This article describes how to control Concurrency in a program. Concurrency is the setting that controls how many targets and sets are executed simultaneously, as well as how phase progression affects target ordering. You can find the program-level Concurrency control by clicking on the Program node in the left panel (the one with the Program name at the top of the tree):
Program-Level vs Set-Level Concurrency
Concurrency is actually defined in two places: at the program level (affecting all targets in the program) and at the set level (affecting targets in that set and any subsets under that set). The examples below mostly refer to Program-Level concurrency. Set-Level concurrency is controlled by clicking on any Set. However, most of the time, it's OK to leave the Set level concurrency off ("Mode: None"), and just focus on the program-level concurrency. See Set-Level Concurrency for additional information.
This article has the following parts:
- Mode: None
- Mode: Basic
- Set-Level Concurrency
- Mode: Advanced
If Concurrency is set to None, then all targets and sets are simultaneously available. For example, in a program with the following structure:
If concurrency is set to "None" (at the program level and at each set level), then all four targets would be simultaneously available for exercising during data collection:
While editing the program, the Simulation panel (right side) lets you can see at a glance which targets will be eligible for exercising, as those are marked with a colored bar to the left of the target:
In this case, with concurrency set to None, both sets and all four targets are eligible for teaching at the same time, so they all have a colored bar.
Use Basic mode when you want sets or targets to be available sequentially rather than all at once.
This gives you control over three aspects of concurrency: Targets, Sets, and Phase progression. Each of these is described in turn.
Targets at a Time
The Targets control lets you specify how many targets should be exercised at a time. At the program level, this controls how many targets are simultaneously available during data collection, regardless of what set they are from. For example, here is the above program when 1 target is eligible for execution at a time:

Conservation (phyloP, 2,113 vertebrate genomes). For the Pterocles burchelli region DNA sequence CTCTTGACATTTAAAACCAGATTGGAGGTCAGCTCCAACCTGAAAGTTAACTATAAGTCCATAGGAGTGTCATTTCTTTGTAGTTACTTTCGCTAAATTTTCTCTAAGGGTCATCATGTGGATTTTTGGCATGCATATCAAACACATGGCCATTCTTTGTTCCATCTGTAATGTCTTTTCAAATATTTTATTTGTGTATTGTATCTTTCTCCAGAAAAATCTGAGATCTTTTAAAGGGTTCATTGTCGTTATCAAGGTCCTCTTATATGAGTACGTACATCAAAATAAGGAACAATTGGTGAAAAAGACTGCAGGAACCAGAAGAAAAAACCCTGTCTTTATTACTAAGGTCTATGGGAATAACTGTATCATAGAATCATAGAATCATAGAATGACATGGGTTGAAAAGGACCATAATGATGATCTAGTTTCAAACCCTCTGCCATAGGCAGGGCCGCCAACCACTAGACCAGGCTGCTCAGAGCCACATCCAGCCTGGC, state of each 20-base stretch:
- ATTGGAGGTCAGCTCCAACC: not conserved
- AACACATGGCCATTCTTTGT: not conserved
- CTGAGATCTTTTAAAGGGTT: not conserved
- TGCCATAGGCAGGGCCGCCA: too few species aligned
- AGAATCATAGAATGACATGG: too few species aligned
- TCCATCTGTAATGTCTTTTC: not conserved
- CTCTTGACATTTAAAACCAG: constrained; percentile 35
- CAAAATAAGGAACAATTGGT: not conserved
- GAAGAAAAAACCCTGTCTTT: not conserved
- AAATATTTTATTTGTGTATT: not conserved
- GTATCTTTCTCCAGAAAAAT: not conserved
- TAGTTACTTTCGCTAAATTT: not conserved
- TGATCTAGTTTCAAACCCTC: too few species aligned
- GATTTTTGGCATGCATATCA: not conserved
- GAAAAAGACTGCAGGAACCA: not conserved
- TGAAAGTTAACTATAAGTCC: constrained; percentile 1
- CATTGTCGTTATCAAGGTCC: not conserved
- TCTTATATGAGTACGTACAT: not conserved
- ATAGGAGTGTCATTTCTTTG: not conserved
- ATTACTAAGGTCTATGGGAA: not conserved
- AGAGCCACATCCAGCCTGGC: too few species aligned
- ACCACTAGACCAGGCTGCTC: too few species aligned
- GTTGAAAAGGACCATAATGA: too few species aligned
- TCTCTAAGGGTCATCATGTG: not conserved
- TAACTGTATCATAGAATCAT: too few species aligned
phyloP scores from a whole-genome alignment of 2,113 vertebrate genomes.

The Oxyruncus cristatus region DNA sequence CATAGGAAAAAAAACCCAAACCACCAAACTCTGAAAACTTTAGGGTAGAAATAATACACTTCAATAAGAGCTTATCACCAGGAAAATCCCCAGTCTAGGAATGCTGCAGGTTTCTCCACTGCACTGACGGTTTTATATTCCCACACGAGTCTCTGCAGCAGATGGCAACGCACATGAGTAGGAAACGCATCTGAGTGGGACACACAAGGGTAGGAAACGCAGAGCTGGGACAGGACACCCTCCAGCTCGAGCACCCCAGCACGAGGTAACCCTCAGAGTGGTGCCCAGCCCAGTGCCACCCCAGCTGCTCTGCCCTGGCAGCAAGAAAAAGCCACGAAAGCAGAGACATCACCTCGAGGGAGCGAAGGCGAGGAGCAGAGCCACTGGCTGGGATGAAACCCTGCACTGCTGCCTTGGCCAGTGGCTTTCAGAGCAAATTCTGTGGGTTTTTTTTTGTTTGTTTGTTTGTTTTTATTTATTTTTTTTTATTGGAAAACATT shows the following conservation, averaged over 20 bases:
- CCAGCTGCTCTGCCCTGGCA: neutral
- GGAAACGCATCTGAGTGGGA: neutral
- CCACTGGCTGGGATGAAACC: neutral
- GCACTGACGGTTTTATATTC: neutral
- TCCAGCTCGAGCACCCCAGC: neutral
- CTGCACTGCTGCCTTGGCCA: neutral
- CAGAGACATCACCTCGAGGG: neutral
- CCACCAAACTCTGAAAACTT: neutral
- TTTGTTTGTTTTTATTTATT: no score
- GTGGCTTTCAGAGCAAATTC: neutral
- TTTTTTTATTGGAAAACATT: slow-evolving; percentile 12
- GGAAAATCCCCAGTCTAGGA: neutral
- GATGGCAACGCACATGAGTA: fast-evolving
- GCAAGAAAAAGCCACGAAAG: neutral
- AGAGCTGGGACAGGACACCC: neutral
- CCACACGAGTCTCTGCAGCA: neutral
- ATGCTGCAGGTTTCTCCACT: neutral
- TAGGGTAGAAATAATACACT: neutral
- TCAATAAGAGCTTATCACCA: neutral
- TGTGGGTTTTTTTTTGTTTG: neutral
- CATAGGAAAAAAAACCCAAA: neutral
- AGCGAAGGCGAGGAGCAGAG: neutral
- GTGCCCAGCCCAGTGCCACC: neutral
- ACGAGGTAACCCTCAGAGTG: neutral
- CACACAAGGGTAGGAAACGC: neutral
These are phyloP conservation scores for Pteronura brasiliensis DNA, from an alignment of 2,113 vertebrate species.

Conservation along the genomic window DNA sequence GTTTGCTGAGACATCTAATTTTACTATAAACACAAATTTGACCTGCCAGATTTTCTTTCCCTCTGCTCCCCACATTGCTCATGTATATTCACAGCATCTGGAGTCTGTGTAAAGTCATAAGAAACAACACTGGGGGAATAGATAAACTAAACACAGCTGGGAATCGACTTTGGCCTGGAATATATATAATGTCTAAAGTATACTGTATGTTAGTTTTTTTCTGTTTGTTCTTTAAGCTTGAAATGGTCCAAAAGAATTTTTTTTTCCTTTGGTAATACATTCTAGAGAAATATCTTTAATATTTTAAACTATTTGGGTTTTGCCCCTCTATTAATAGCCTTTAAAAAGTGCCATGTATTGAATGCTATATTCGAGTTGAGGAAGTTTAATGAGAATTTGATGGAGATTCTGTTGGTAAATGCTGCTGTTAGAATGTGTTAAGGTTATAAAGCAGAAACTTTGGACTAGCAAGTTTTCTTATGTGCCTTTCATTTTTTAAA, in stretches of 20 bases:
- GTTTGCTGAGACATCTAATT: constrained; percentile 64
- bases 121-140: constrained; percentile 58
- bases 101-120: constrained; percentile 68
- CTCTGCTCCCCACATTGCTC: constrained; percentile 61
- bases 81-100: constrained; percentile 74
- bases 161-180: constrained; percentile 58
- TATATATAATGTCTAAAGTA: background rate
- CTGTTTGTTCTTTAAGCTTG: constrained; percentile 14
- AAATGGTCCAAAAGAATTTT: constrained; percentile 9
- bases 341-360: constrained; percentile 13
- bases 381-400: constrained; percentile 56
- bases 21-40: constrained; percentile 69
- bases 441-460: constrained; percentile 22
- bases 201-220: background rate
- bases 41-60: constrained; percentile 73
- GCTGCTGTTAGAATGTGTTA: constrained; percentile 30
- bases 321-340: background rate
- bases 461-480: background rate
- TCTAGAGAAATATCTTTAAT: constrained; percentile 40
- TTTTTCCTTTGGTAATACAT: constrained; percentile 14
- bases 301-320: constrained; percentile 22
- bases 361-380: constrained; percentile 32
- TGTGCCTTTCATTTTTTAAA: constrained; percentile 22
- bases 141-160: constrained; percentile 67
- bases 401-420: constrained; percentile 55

Notice that only the first target (Target 1-A) is eligible. In simulation, you can transition the first target to completed to see what will happen next:
When the first target is completed, the 2nd target becomes eligible for exercising:
You can change the number of targets to exercise at a time by clicking the "1" and typing in a different number, e.g. "2":
Sets at a Time
You can also control the number of Sets to exercise at a time.
In the example above, if you set Targets to "3 at a time" and Sets to "All at once", you will get two targets from the first set and a third from the 2nd set (because there are no more targets in the first set):
However, if you change Sets to "1 at a time", then you will only get targets from the first set even though there may be less than 3 targets in that set:
With this setting, Target 2-A will not be eligible for data collection until all targets from Set 1 have completed.
Note: if you want to control the number of targets yielded by each set (e.g. to have one target from each set at the same time), you will need to use the Set-Level Concurrency described at the end of this article.
This allows you to control how targets become eligible for exercising as they progress through phases. There are two choices:
Targets progress Independently
In this mode, the current target must progress through all its phases before being replaced by a new target. For example, if each target in the above program has an Assess and a Train phase, and "Targets at a time" is set to 1, then Target 1-A would proceed through its phases to completion before Target 1-B is introduced: